A few months ago, I found said book at the used bookstore and decided to find out if it was any better. The answer was a definite "yes," though it's still not without its flaws. I found it to be a really interesting read. Moscow is a new and different setting for me, the writing was evocative, and the cast of Light and Dark agents are interesting.

If there's one big problem with The Night Watch, it's that it is marketed as a horror novel, and it fails to live up to this expectation. It takes more than vampires to make horror. Horror needs to be scary, eerie, or intense. There's a lot of darkness in the world of the Watches, but the pacing of the book keeps it from being scary. Everything feels a little too casual. The main character is already pretty well-steeped in the supernatural world. Sure, he's moving from a desk job to being a field agent, but he has enough knowledge that he faces the challenges ahead of him without too much fear of the unknown.

While I read this book, I was turning the pages out of curiosity over the story, rather than any sense of urgency. This lack of intensity causes me to feel that it's much more effective as a dark, brooding, but introspective fantasy, rather than a true horror.

There are some major differences between the book and the movie -- the movie starts out with the main character going to a Dark sorceress for a magical abortion on his cheating wife. This never happens in the book. The first third of the book does otherwise mostly follow the movie's plot, but without some of the subplots, and with some differences in character and plot resolution. The rest of the novel consists of two other stories (both like short, interconnected novels of their own) which continue the main plot thread while introducing secondary plots that move it along. The third story even allows us to see how the Light agents act on their rare days off, which was fun.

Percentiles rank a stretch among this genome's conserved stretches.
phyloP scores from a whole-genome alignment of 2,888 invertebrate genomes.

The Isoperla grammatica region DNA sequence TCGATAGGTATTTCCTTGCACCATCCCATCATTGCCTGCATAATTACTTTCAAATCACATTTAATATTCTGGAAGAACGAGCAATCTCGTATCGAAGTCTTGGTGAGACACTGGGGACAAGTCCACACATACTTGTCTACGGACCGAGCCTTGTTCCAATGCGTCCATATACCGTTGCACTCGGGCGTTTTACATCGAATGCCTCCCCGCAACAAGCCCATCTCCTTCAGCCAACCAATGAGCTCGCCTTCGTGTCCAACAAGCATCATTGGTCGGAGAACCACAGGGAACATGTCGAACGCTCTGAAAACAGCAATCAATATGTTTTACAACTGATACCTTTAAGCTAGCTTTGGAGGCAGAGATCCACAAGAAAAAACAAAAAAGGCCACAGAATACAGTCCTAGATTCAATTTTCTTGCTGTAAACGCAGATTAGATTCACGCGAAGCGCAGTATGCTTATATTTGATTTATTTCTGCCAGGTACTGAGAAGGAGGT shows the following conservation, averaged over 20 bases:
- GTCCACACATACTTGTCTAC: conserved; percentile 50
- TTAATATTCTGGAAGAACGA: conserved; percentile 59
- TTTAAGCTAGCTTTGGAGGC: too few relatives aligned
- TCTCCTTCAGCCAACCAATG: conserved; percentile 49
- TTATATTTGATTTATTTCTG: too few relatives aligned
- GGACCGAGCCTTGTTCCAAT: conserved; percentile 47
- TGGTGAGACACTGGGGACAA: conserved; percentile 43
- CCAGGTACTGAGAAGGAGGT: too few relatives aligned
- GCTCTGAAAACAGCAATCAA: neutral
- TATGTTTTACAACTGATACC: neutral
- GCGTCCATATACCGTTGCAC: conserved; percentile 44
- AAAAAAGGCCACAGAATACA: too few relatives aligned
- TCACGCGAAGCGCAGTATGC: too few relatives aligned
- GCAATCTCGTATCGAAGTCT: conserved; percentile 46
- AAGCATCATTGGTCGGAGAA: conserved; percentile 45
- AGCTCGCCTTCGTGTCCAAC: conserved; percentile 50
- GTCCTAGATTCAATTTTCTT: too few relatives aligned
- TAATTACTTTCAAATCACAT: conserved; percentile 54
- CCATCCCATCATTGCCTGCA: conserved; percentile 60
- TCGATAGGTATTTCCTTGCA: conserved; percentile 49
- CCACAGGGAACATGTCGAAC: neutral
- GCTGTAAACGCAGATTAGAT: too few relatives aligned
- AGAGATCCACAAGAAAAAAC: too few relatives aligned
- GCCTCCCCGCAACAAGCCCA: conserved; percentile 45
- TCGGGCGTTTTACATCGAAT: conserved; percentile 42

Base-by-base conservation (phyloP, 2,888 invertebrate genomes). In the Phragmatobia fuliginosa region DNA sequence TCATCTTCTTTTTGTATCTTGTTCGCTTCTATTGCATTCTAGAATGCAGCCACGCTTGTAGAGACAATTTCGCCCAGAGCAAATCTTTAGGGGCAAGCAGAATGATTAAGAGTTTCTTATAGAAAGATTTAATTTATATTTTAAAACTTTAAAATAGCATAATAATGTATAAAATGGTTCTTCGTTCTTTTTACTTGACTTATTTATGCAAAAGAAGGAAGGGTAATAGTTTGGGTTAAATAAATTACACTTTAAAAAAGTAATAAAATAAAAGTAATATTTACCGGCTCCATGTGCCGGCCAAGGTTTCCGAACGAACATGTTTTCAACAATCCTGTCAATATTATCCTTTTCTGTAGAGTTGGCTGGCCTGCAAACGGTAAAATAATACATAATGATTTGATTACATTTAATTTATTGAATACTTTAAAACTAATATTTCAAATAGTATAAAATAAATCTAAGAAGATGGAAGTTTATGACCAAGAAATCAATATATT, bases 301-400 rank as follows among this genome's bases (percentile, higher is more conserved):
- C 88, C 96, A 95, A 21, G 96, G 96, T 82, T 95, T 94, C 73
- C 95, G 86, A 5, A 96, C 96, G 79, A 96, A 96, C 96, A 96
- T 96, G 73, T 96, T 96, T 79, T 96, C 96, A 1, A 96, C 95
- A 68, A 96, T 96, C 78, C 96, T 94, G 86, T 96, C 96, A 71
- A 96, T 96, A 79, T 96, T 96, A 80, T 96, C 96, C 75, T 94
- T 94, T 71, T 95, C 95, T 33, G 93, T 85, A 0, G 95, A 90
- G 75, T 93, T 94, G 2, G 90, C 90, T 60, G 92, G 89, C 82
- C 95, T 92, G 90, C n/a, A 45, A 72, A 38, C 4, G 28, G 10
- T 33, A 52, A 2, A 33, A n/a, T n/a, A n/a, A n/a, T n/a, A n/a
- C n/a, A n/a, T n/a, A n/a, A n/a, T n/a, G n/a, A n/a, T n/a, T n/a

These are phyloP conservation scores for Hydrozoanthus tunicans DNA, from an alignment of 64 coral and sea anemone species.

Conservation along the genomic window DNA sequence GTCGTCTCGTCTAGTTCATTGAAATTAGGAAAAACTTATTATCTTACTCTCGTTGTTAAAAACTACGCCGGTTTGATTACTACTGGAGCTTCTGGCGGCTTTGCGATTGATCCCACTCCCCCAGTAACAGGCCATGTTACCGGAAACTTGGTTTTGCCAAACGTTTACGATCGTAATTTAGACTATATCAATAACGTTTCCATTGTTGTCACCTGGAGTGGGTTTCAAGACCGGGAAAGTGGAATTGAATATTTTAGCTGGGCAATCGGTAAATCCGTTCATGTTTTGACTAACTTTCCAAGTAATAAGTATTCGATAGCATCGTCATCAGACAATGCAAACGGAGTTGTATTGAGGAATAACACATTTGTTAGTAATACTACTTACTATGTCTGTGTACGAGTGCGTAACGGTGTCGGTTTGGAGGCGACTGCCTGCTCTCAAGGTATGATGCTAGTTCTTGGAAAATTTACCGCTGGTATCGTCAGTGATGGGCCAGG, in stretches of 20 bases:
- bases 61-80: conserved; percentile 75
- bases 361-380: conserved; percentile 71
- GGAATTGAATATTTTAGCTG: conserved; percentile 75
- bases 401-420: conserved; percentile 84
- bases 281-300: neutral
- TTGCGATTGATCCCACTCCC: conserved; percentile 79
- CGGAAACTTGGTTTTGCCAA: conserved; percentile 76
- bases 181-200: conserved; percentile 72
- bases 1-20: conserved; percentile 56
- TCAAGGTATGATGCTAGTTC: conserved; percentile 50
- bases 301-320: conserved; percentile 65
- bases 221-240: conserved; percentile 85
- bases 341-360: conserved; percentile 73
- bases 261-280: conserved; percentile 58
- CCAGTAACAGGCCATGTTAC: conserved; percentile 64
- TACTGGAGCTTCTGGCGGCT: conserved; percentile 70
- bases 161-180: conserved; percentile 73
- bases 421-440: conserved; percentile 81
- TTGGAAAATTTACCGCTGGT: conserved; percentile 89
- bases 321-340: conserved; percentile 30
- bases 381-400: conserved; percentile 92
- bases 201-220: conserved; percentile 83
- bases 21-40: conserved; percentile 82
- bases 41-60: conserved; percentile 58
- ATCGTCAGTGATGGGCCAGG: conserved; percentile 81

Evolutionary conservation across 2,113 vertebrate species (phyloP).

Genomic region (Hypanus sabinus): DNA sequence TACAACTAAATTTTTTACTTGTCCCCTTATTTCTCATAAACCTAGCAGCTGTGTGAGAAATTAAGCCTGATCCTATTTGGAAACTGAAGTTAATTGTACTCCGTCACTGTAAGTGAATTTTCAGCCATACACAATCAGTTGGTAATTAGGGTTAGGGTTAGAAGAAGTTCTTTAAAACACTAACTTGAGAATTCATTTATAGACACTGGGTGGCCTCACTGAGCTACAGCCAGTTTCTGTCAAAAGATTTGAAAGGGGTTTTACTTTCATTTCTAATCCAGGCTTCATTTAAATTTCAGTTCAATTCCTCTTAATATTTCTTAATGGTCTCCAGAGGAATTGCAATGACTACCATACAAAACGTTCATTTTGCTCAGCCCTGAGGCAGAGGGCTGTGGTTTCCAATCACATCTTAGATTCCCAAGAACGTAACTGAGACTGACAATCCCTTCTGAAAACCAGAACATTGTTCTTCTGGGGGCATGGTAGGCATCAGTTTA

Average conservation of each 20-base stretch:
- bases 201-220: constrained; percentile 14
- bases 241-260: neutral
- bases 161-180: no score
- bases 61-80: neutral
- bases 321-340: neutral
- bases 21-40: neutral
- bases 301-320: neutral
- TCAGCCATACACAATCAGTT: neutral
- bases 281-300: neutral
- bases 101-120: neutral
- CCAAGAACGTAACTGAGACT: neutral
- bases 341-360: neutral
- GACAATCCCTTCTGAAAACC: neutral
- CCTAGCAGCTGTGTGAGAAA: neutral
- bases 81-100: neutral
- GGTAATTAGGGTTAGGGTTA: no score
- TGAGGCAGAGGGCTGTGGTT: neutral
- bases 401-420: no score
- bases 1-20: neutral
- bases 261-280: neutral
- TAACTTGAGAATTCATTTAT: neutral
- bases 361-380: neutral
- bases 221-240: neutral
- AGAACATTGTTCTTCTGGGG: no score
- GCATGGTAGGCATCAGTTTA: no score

The Night Watch is the first of a four-book series, and I intend to work my way through the rest, assuming they don't take a steep nosedive in quality.

Wednesday, July 1, 2009

Another book review on CT.

I have a review of The Somnambulist over at Collector Times this month. There will also be some new reviews here at the blog soon, as I've been reading a lot lately.

My next writing project is the next chapter of the League of Explorers round robin story we've been doing over at Collector Times. I like how Jesse treated my characters in this most recent chapter, and I'm looking forward to getting back to Chloe the dreamwalker and Tuffy the talking corgi.